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New research examines how second-generation immigrants assimilate into rough urban environments.

Sociologists have questioned how immigrants acclimate to, and are affected by, poor neighborhoods in American cities. Previous theories have suggested that second-generation immigrants assimilate into rough urban environments by picking up on negative behaviors of groups that have lived there for relatively longer periods, or by reacting to discrimination from whites outside the neighborhood.

But a new qualitative study, published in the upcoming issue of Ethnicities, finds that Latino immigrants don't necessarily assimilate in the ways outlined above. Segregation and social isolation in Hispanic immigrant-heavy neighborhoods can force young residents to define themselves using their parents and Latino peers as points of reference—rather than other racial groups within or outside the neighborhood.

This means that while poverty in these populations may be driving urban problems, such as crime and delinquency, the acculturation process probably isn't responsible for them, explains Maria Rendon, the author of the study.

Rendon, a sociology and planning professor at the University of California at Irvine, focused on two L.A. neighborhoods: Peublo Viejo (predominantly a Mexican immigrant locale) and Central City (inhabited by Latino immigrants and African Americans). The two neighborhoods are similar with respect of socioeconomic indicators, such as median household income and rate of male unemployment.

Rendon recruited 21 young men between the ages of 17 and 23 from each neighborhood and conducted in-depth interviews with them over a year. These study participants spent little time outside their segregated neighborhoods and had limited interactions with white people, and so they didn't define themselves in opposition to them—as one of the previous theories held.

"What [extreme segregation] does is that it doesn't allow this group to form their identity in relation to whites or the mainstream, but rather they're forming their identity in relation to each other," says Rendon. A 19-year-old Latino man quoted in Rendon's report, for example, identified strongly with where his parents came from:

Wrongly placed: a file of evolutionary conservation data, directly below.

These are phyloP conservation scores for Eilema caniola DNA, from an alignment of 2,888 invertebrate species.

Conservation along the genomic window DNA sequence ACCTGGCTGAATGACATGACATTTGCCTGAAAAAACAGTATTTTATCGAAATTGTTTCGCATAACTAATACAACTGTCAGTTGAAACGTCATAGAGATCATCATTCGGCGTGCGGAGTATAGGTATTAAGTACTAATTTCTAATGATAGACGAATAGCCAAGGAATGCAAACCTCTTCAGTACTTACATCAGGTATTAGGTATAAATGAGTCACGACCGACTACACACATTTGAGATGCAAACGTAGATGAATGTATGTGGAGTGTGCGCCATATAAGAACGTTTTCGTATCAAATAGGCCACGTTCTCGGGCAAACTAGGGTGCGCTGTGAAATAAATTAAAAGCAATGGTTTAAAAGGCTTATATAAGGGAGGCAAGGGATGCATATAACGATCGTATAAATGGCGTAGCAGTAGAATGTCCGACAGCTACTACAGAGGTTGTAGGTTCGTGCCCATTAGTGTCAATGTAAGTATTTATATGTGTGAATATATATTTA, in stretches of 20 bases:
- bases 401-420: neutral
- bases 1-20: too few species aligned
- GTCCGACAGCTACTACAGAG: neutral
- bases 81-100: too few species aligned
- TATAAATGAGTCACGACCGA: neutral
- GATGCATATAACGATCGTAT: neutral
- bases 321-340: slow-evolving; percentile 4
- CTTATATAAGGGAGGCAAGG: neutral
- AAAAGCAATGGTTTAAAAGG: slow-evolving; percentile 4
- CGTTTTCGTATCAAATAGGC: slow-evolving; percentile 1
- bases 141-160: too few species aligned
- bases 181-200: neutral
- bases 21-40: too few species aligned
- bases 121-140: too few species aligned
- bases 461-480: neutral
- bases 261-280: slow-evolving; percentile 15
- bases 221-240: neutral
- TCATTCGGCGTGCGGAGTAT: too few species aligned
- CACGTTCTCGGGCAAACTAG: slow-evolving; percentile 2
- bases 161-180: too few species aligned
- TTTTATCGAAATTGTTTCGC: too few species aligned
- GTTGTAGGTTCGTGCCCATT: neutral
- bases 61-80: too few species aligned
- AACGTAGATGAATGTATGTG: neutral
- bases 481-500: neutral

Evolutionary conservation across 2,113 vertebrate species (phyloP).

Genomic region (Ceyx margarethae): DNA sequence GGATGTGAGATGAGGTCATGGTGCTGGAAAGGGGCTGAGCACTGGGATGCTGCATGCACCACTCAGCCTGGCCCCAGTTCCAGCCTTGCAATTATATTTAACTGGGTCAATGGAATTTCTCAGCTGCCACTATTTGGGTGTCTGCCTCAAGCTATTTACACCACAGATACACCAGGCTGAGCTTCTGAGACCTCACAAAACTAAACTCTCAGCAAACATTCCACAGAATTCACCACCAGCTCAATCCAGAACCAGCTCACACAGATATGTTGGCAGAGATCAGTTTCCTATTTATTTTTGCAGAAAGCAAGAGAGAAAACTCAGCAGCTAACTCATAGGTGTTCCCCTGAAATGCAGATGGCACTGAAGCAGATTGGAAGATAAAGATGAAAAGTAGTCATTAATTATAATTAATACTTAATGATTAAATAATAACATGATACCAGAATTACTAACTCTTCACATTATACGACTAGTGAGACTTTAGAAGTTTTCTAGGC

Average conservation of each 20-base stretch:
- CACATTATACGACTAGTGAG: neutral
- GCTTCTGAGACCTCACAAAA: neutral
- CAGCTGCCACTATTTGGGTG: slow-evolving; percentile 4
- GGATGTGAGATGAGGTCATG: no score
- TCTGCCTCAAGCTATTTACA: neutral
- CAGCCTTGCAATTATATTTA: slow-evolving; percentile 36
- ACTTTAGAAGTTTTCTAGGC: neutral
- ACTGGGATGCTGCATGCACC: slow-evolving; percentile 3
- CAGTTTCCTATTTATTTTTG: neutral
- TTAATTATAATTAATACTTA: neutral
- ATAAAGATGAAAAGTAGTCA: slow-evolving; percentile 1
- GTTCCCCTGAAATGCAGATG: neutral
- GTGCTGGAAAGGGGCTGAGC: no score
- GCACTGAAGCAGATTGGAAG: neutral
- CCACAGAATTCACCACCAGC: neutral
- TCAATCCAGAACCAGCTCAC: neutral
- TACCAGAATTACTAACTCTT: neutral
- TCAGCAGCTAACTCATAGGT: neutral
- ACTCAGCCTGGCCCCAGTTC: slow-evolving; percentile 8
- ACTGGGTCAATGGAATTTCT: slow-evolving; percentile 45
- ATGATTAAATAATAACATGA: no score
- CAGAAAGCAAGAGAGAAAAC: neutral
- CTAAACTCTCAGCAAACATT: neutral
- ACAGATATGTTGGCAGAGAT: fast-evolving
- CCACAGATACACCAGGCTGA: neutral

I consider myself Mexican in my heart. I feel my soul is Mexican. But many people ask me, ‘How are you going to feel that way if you’ve never been there? You didn’t grow up there. You don’t know the lifestyle. You don’t even know a Mexican street. How?’ They don’t understand ... I know Mexico through my parents.

On the other hand, neighborhoods such as Central City—where African Americans also reside—are "contested spaces," says Rendon. Problems in these areas, like crime and violence, are often blamed on the other racial group, she explains. The presence and the perception of the other group leads second-generation Latino immigrants to "draw boundaries" around themselves, Rendon argues. In doing so, they tend to highlight their own cultural identities, instead of picking up on the other group's negative behavior.

"Instead of a blurring of identities, we see more a brightening of identities," she says.

Rendon's research is qualitative, so we cannot generalize the findings for all Latino immigrants living in American cities. But her interviews show how spatial constraints nudge children of Latino immigrants to create a diverse array of cultural identities among themselves, she says. The young men in these highly-segregated locales are not homogenous (contrary to popular belief), and the cultural dynamics within these inner-city neighborhoods are ripe for further research, she says.

"There's a lot going on in central cities ... that we don't seriously consider," Rendon says.

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